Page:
Wednesday, April 11, 2007

Statewide support groups for resource families

Resource families is a term that can apply to adoptive, foster, kinship and respite families. Most states have a statewide organization to support such families.

Or... at least I thought they did.

I was recently asked to help redesign the website for the statewide support group for foster, adoptive, kinship and respite parents in my state. My first step was to look over each state's web site, one by one, compiling a list of the best and worst features of each site.

Out of 50 states, only 35 have web sites. Two of those sites are not operational. Many were difficult to navigate, or had other design problems.

The best sites had the following functional features:

1.) Simplicity of design: A plain, white background with use of a few primary colors
- Rhode Island 'Fostering Futures' site is beautifully designed: http://www.rifpa.org/

2.) Succinct and well-organized text:
- Arizona Association of Foster & Adoptive Parents: http://www.azafap.org/

3.) The Welcome page featured the organization's mission and vision:
- Foster Parent Association of Washington State is a perfect example: http://www.fpaws.org/

4.) Navigation made possible through the side bar and/or top bar:
- Foster and Adoptive Family Service (NJ): http://www.fafsonline.org/

5.) Maps and calendars that were interactive:
- Families Helping Families in Pennsylvania State hosts an impressive map: http://www.psfpa.com/
- Midwest Foster Care and Adoption Association has a nice calendar: http://www.mfcaa.org/

In addition, the best sites addressed the needs/questions of resource families:

1.) Membership page answered the questions: Why should I join? - What are the benefits? - Where does the money go?

- Iowa Foster & Adoptive Parents Association: http://www.ifapa.com/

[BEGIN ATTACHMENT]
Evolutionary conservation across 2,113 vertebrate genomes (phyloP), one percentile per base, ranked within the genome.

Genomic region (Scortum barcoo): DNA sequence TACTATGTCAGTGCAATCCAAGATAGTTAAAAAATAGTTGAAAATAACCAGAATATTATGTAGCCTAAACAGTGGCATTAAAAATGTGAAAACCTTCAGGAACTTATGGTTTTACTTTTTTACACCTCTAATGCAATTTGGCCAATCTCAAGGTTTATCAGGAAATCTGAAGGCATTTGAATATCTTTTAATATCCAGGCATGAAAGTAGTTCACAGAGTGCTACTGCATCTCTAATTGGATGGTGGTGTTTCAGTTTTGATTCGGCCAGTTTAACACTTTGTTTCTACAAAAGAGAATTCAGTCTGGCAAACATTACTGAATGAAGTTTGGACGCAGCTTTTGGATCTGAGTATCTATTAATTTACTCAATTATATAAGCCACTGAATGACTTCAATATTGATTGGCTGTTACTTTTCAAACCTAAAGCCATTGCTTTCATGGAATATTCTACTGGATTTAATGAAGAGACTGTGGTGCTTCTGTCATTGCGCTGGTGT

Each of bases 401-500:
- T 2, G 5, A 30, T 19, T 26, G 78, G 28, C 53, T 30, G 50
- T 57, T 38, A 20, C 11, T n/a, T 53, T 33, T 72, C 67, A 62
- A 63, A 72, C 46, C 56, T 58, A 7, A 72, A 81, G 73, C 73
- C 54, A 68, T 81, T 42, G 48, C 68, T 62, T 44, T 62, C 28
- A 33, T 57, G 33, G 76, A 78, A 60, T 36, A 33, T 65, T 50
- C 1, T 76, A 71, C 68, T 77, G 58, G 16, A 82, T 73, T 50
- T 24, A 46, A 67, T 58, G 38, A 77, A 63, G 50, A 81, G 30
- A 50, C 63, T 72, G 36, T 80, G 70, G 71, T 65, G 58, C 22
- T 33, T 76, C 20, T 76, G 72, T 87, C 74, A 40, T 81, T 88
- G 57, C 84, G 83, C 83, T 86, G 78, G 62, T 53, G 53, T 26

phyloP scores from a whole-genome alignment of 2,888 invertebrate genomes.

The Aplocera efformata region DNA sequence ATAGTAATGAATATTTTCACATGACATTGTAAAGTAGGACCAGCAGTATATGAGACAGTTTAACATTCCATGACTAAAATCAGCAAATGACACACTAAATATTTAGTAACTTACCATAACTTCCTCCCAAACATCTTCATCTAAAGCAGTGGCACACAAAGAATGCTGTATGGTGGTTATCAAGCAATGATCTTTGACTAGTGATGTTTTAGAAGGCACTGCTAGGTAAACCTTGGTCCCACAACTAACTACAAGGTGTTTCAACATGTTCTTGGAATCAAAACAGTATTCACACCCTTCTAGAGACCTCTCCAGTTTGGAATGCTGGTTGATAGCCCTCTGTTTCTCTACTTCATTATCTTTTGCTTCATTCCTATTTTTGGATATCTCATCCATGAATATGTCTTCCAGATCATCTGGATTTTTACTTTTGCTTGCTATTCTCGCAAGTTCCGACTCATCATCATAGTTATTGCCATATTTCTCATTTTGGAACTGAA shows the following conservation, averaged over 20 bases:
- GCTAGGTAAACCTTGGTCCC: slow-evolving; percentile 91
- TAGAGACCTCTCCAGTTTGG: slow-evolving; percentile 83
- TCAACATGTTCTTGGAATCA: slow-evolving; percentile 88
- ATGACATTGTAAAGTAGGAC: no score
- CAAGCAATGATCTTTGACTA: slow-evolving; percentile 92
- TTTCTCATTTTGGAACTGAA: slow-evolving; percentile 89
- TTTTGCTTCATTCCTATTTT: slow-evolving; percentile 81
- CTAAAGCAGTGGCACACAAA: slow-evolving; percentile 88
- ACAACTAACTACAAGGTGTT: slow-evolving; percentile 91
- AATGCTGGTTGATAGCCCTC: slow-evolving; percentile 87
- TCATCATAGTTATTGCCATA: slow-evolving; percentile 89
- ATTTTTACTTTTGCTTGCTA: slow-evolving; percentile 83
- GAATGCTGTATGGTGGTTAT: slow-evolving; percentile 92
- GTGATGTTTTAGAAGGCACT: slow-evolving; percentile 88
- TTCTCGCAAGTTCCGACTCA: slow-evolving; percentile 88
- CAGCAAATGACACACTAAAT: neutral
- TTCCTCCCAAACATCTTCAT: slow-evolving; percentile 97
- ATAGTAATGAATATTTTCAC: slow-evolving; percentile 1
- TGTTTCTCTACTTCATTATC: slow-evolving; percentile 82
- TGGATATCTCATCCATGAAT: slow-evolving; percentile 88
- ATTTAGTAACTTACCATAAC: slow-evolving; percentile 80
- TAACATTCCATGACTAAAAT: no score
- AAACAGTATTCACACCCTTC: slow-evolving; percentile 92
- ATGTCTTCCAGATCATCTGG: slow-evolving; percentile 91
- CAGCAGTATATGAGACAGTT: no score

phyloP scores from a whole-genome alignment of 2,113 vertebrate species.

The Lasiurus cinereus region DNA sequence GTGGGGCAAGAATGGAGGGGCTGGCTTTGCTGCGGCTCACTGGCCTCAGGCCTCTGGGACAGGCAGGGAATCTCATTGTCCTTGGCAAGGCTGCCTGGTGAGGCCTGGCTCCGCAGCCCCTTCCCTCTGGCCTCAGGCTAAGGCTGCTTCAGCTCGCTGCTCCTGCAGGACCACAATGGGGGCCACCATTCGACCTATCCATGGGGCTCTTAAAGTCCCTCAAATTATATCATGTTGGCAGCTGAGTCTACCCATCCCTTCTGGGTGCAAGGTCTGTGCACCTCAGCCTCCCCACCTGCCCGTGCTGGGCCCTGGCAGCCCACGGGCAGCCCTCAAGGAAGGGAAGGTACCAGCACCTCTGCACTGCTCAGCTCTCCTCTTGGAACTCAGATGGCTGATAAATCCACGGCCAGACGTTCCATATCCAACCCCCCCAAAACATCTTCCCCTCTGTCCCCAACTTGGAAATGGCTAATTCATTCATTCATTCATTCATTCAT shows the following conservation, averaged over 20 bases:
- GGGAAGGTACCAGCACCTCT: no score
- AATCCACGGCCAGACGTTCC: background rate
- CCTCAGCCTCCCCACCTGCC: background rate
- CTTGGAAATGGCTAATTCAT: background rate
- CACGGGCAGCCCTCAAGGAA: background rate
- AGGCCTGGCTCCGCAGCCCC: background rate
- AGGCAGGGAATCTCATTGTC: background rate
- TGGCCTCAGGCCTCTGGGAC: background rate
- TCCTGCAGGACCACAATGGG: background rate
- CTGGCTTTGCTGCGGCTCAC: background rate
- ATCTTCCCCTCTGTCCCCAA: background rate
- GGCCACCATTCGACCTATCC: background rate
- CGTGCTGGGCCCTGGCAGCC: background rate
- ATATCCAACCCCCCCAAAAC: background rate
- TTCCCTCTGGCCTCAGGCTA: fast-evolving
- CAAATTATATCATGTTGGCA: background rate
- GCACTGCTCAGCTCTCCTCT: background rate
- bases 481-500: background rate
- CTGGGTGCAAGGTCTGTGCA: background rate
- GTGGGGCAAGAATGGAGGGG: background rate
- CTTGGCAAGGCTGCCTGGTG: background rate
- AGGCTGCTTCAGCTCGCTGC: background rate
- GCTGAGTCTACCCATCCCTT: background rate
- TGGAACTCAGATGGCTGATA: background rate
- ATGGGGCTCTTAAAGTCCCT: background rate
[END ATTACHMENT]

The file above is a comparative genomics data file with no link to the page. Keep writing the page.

2.) Moderated message board, and other opportunities for resource sharing in order to create a supportive online community.

- New Hampshire Foster and Adoptive Parent Association members support one another by sharing items like cribs, clothing and strollers, http://www.nhfapa.org/

- Nebraska Foster and Adoptive Parent Association subscribes to the Secure Information Exchange (SIX). Their state requires them to use this protective email re: children in state custody. http://www.nfapa.org/

3.) Supportive Services:

- Connecticut Association of Foster and Adoptive Parents, Inc. has a Buddy System and a 24-hour hotline: http://www.cafap.com/

- Adoptive & Foster Parent Association of Georgia has an advocacy hotline with an 800-number: www.afpag.org/advocacy.html

- Adoptive & Foster Families of Maine, Inc. has a lending library, audio archive, discount cards and e-learning programs: http://www.affm.net/

4.) Current legislation affecting foster/adoptive/kinship families:

- North Carolina Foster and Adoptive Parents Association does an excellent job of creating legislative updates (I also love their logo!) http://www.ncfapa.org/

- Sierra Association of Foster Families has respite forms available for download: http://www.saffnn.org/

- Colorado State Foster Parent Association http://csfpa.org/ - Their legislative link includes information about Adam Walsh legislation.

5.) Sharing of news and newsworthy initiatives

- Hawaii Foster Parent Association features fabulous articles and resources: http://www.hawaiifosterparent.org/

- Oregon Foster Parent Association http://www.ofpa.com/ is involved with "A Camp to Belong," which reunites siblings.

- Nebraska Foster and Adoptive Parent Association creates 'Kits for Kids, with items for foster youth to take with them on their travels: http://www.nfapa.org/

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